On Thursday it was fairly easy to go into the large valley and find lift, places where lift could be expected indeed offered it. The dominating westerlies were quite strong so it took a while to cross the valley, but otherwise it seemed "textbook" flying. I ended up very low at, or rather below, St. Vincent les Forts but managed to work my way up there. Started my glide back to the landing field at St. Jean a tiny bit too low as the valley wind was from the south, so came in a 100m short, a useful lesson for the comp (see track).

On Friday there was almost no lift at all in the valley. On all edges of the system there were nice clouds with the cloudbase raising up to almost 4000m. In the direction of St. André there was cu-nimb (thunderstorm clouds) so I stayed clear of all clouds and topped out at 3700m, don't think I've ever been that high. But the strong lift (notice the "smoke thermal" in picture) under those clouds was accompanied by vast areas of strong sink. I surely never experiences uch big areas with sink. So flying became a bit of a jojo experience. In a couple of minutes up from 1500 to 3500 and in the next few nminutes down again to below 2000m, desperately searching for lift. I ended up low in the neighbourhood of Seyne where I found some lift, but the strong valley wind broke it up too much too my taste and I landed a bit north of the village, some 6 km from the "goal" (see track).

Yesterday then was the best day. At first it was very stable, and early large clouds shaded a lot of the area so the devise was "wait, wait and wait". The previous days I had been amongst the first to launch but this day I wanted to launch late and see what the, now numerous, other comp pilots would be doing. People launced in batches, but most managed to slowly climb up to the Dourmillouse and then it seemed easy to stay high. I choose my moment of truth carefully and that payed off as I got up quickly. I noticed a convergence line and decided to circuit the valley counter-clockwise. The first 25 minutes I could mainly follow the bended convergence and then contineud to jumo from cloud to cloud. Base was high again at some 3500 m. Crossing the valley back I was a bit too optimistic and ingnored some lift halfway that I should have used to top up. Now I ended up a bit low in the foothills but those worked as expected. I had to scratch a cliff for a little while but then I good thermal came through that took me back up to base. And then it was easy to race the ridge north. I then continued to passed St. Vincent, but not quite over to the Morgan, today I surely wanted to make the landing field and be in good time for the registration (see track). Not far from the landing field I encountered a large area with 4 m/s lift, after six!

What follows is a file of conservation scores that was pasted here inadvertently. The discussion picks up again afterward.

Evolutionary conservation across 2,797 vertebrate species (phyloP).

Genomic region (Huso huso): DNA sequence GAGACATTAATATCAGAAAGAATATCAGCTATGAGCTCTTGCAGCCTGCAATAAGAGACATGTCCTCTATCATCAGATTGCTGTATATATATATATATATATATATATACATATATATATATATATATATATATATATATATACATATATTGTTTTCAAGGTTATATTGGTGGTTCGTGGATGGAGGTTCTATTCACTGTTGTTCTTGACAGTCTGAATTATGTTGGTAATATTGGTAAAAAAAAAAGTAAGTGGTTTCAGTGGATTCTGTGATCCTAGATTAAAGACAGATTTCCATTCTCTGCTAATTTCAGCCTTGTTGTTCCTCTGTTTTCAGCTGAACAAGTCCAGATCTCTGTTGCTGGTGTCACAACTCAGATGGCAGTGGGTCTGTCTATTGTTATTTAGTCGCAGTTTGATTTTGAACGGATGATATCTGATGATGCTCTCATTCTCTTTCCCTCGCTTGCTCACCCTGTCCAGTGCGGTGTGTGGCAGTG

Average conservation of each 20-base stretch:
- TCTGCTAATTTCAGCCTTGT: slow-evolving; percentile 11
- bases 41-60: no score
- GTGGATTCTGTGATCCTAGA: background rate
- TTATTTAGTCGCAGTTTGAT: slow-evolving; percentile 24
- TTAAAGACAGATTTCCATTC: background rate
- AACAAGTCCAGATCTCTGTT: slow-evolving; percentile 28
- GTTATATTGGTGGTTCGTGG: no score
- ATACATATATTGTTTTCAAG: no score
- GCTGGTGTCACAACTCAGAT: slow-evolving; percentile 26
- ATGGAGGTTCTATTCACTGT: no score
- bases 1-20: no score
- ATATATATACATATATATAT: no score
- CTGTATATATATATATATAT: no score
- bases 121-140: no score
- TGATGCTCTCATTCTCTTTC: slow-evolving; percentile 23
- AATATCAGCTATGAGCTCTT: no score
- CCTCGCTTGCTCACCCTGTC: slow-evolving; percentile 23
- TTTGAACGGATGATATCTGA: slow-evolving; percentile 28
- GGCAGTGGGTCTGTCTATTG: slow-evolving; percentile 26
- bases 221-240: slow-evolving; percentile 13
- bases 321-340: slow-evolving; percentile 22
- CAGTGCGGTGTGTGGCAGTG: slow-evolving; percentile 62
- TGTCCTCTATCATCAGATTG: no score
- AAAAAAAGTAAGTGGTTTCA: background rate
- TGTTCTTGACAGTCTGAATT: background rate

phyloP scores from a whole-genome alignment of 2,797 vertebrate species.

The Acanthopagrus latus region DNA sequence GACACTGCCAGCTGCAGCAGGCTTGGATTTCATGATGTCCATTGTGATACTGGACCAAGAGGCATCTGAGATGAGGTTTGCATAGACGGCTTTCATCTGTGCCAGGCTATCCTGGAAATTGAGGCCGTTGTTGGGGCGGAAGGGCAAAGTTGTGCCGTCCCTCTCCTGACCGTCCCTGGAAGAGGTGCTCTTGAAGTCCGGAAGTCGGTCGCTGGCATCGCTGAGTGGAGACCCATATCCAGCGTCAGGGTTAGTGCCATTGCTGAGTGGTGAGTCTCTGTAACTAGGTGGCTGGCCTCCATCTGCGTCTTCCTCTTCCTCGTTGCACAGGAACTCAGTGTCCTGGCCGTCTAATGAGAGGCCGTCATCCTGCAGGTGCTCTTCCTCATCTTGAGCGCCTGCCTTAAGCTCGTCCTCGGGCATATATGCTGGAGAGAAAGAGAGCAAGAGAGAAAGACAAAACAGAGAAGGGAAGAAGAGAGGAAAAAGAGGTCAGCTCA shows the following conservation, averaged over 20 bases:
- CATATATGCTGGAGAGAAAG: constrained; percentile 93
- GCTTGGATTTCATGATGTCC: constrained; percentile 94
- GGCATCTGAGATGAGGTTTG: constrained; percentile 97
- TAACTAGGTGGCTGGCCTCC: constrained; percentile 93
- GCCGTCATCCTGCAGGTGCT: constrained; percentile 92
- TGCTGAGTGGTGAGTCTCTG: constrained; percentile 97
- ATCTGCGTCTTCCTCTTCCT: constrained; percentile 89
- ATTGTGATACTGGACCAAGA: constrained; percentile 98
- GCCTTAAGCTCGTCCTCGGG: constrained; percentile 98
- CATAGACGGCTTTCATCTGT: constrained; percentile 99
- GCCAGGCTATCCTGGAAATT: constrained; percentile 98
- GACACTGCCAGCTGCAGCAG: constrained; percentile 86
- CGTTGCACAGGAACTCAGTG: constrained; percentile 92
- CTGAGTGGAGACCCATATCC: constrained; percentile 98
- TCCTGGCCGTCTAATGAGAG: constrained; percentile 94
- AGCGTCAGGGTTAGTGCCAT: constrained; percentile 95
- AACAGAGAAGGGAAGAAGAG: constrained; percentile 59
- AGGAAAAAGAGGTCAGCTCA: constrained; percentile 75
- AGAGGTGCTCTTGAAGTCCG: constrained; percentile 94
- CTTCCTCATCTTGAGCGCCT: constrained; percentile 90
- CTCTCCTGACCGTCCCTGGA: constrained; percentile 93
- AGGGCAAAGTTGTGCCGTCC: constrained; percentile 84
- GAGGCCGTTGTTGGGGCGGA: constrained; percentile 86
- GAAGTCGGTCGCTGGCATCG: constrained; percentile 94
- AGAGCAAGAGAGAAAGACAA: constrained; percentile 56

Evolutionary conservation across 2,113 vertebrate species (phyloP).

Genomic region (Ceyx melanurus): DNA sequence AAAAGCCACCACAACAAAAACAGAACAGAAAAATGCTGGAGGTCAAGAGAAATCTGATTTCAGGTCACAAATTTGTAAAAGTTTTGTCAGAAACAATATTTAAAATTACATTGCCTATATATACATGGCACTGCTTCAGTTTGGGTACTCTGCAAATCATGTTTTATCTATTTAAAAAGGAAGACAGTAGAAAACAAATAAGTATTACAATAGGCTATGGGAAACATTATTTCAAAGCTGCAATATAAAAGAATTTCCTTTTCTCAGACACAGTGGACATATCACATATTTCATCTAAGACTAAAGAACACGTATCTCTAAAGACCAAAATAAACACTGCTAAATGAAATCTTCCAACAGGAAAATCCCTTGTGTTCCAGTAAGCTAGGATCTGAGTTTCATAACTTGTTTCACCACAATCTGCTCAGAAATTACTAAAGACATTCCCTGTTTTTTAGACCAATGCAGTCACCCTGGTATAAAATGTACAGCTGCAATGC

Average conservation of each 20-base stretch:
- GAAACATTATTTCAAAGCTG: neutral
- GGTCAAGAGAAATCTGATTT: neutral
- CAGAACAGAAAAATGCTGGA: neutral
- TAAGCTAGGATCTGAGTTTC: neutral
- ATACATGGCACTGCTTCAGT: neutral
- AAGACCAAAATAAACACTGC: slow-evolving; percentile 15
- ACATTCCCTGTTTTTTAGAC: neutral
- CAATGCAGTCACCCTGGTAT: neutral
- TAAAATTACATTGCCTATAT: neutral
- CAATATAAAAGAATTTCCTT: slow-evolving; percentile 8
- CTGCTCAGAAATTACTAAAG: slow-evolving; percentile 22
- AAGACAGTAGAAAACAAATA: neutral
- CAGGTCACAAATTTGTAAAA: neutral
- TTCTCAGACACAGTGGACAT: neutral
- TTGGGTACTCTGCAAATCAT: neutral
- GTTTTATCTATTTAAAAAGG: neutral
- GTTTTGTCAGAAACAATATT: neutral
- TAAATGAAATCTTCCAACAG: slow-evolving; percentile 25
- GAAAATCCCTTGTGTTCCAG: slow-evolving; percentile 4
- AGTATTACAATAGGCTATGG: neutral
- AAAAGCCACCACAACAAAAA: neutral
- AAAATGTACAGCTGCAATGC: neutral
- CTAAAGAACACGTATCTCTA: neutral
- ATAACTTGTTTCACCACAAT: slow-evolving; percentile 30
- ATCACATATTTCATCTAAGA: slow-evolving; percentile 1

As registration was slow, I was glad I had only some 15 people in front of me in the queue, I was happy to have landed in time.

As comps go this one will have a bit of relaxed feeling as the weather here is "late". We will have briefings at 10 or 11, then a task briefing at launch around 1 and perhaps start flying at 2 and racing at 3. With retrieves expected to take less then 30 minutes we'll all be back at a decent time despite the late flying. Yet, as demonstrated by the last three days, tasks will be very challenging and varied, far from simply racing the bowl.

12 August 2009

...and back, almost

After yesterday's trip to St. Vincent it was time to attempt the out and return flight. Today people launched a bit later, we actually moved to the west launch. The air was much more humid and cumulus formed early on. Except at cloudbase winds were south-westerly today, with the help of clouds and wind I dared to take a shorter route and made it to St. Vincent in just over 2 hours, almost one hour faster now.

I immediately started the return trip to St. André. Initially I could simply follow the clouds with occasionally thermals being marked by the numerous sailplanes and the odd glider. South of the Dourmillouise massif the southwest flow was strong and progress slowed down. At the last valley crossing I bombed out, some 14 km short of the goal (see track). The reason was probably that I earlier should have followed the Montagne de Chevel Blanche westerly ridge, instead of trying to go straight over. I also could, and should, have waited for company. Flying with a group always works much better once things get difficult.

It seemed that two italian pilots with competition gliders made it all the way back, as well as at least one (french?) hang glider pilot. Well done!